Letter: Charter school students take flight
If you had any doubts that Michigan’s charter schools offer innovative educational opportunities, all you had to do was look to the skies on May 8.
That was the day that hundreds of charter school supporters from all corners of Michigan gathered in Lansing for Charter Day at the Capitol. Held every year during National Charter Schools Week, it’s an opportunity for us to celebrate the many successes of charter school students across the state.
It’s also a time to showcase the innovation that’s taking place at Michigan’s charter schools, and this year, we took that showcase to another level.
As the crowd gathered on the morning of May 8, they looked to the skies to see a charter school student from Grand Rapids named Ashley Bogardus piloting an airplane over the Capitol. At just 1,000 feet, the plane was low enough that you could almost read the writing on the side.
Bogardus is a senior at West Michigan Aviation Academy, a highly successful charter school that’s located at the Gerald R. Ford International Airport in Grand Rapids. The school puts a heavy focus on STEM (science, technology, engineering and math) education, and it helps train students to become pilots.
So that morning, Bogardus — a high school senior, mind you — hopped into the school’s Cessna 172 and took off for Lansing. Just as our celebration was beginning, she circled the Capitol, and then she circled it again, and the crowd below roared.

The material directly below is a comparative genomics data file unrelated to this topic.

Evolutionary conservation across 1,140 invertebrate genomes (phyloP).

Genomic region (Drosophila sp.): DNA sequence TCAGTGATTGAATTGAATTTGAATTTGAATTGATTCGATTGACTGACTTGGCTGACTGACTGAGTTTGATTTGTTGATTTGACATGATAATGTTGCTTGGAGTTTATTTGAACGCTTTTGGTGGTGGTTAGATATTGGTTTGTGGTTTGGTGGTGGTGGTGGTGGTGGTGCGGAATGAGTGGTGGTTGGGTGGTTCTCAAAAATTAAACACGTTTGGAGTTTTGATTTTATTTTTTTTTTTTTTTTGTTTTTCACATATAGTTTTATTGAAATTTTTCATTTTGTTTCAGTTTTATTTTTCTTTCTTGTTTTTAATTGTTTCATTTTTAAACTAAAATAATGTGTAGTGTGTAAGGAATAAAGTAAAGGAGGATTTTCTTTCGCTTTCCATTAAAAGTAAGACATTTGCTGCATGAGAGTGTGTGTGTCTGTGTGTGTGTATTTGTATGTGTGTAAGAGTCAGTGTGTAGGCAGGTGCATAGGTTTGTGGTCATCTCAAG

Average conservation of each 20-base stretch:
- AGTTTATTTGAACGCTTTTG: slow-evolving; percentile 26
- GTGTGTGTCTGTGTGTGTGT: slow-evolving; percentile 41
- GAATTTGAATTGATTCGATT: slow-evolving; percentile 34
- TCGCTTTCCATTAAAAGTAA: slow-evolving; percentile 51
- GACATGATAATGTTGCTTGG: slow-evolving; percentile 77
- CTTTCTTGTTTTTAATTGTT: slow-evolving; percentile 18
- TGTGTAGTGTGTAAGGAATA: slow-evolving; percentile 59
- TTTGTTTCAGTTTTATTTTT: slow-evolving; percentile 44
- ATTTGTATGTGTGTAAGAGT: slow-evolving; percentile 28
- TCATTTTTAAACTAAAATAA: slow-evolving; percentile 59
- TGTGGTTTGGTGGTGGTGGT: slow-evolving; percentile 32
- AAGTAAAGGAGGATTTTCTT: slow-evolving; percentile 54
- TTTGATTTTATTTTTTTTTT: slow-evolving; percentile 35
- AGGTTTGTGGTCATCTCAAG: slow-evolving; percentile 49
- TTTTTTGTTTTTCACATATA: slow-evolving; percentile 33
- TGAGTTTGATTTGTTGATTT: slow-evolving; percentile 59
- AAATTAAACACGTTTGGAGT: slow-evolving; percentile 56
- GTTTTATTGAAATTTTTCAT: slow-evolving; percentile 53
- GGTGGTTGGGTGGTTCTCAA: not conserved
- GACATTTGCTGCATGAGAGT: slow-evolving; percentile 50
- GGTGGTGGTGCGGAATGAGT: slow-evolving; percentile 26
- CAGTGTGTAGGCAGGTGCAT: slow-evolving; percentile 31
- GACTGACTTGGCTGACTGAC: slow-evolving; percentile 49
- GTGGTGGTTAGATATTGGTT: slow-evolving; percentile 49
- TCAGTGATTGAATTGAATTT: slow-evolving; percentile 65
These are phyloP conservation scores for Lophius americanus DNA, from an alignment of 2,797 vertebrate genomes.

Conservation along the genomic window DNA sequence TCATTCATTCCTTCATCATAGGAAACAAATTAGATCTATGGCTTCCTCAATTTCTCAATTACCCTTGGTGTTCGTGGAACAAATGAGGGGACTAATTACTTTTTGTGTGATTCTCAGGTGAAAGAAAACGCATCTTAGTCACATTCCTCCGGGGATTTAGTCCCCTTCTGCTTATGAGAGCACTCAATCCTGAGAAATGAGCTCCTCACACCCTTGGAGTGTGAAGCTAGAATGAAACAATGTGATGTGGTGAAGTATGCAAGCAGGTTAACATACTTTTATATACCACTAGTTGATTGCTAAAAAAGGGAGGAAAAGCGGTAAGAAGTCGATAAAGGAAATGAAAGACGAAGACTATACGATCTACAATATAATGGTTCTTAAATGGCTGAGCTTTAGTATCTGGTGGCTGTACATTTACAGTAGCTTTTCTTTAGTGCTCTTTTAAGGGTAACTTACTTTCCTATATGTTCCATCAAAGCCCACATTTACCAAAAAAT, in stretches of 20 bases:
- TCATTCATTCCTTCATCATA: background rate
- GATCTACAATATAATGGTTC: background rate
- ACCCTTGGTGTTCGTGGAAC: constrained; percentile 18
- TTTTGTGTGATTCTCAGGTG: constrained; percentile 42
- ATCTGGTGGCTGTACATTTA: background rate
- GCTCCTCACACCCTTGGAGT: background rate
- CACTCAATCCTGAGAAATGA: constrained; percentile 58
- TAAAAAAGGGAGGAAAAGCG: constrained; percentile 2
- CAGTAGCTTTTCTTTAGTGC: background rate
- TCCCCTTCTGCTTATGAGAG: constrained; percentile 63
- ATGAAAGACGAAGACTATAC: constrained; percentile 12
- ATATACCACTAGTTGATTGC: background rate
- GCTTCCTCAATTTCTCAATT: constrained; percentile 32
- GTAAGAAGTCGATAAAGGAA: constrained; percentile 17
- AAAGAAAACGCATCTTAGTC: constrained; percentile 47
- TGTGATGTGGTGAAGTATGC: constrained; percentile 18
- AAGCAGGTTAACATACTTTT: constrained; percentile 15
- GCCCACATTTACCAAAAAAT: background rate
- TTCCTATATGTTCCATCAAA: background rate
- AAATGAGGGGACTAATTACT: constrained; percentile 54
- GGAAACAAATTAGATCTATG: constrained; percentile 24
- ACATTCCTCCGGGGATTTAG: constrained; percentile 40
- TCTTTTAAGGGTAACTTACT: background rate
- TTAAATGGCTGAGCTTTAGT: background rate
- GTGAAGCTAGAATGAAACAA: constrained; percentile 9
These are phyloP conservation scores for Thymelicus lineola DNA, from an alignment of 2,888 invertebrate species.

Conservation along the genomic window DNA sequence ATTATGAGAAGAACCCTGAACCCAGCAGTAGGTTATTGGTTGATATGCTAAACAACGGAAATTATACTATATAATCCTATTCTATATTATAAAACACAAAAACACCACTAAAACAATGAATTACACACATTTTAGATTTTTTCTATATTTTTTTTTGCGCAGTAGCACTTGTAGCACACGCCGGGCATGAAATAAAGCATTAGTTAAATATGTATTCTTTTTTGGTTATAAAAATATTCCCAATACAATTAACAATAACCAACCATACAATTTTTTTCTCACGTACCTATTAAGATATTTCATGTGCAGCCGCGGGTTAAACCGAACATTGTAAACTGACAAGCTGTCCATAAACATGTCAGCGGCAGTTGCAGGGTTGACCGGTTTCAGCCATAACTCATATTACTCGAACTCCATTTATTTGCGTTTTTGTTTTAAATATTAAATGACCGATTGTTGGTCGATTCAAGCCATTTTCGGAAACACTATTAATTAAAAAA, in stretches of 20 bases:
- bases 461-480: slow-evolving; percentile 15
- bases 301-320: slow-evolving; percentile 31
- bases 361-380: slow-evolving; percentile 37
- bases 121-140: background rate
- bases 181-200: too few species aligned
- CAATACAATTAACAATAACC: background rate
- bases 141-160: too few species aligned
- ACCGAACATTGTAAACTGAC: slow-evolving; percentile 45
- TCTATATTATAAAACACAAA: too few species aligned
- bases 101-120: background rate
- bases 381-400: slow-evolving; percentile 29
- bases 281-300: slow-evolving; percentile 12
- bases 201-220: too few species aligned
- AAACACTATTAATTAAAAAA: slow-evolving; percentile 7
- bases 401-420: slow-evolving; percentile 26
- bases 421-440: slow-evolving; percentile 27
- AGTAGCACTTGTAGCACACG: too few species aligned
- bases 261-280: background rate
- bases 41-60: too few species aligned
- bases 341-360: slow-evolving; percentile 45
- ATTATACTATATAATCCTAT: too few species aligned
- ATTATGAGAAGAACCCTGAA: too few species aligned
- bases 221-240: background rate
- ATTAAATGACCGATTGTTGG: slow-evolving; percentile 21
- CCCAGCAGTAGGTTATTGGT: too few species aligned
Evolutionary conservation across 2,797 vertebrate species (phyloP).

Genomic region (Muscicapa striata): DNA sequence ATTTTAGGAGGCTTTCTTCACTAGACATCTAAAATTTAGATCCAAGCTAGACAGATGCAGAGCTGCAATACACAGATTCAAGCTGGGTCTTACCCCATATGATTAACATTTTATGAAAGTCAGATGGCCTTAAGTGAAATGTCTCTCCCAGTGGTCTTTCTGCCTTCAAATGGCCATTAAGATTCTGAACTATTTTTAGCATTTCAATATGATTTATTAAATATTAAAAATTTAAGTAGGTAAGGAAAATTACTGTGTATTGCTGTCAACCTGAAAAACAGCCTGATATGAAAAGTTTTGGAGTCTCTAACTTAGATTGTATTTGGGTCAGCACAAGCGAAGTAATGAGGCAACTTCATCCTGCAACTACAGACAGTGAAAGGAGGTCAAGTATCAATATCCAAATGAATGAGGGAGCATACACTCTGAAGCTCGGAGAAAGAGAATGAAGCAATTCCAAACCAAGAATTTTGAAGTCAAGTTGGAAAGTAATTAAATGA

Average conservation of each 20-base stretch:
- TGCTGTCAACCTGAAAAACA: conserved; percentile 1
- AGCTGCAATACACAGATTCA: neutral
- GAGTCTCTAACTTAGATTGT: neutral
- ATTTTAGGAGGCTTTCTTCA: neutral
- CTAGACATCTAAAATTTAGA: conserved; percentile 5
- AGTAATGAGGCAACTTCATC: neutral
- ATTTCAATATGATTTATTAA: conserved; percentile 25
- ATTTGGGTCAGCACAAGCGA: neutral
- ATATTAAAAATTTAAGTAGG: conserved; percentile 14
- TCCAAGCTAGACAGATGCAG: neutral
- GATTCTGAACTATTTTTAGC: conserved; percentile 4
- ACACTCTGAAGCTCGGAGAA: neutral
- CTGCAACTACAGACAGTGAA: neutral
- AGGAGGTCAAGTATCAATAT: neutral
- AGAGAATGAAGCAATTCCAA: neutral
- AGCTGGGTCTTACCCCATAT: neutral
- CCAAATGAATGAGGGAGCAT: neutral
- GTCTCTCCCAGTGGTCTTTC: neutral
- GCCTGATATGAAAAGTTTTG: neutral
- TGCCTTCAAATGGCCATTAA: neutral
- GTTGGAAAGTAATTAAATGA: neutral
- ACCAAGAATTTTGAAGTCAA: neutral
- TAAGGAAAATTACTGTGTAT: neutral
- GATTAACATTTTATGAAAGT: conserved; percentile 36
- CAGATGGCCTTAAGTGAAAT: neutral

They were witnessing innovation in action. Where else but at a charter school could you receive an educational opportunity like that?
Bogardus landed a short while later at the airport in Lansing, and she was driven to the Capitol. Later that morning, she spoke to a gathering inside the rotunda. The younger students in attendance were treating her like the rock star, asking for her autograph and posing for pictures with her.
Bogardus expressed how grateful she was for the opportunities she’s received at her school. “I feel that’s really what our school stands for — amazing and innovative ideas that you aren’t going to find at a (traditional) public school,” she said.
Bogardus’ story is the perfect illustration of the meaningful student success you’ll find at a charter school.
The day after Bogardus’ flight over the Capitol, U.S. News & World Report came out with its prestigious Best High Schools in America rankings. Not surprisingly, the No. 1 open-enrollment school in Michigan was a charter school, Grand River Preparatory High School in Grand Rapids. West Michigan Aviation Academy earned a Silver Medal, coming in at No. 51 (out of 1,300 high schools in Michigan).
We’ve always known that the sky’s the limit at a charter school.
Dan Quisenberry, president
Michigan Association of Public School Academies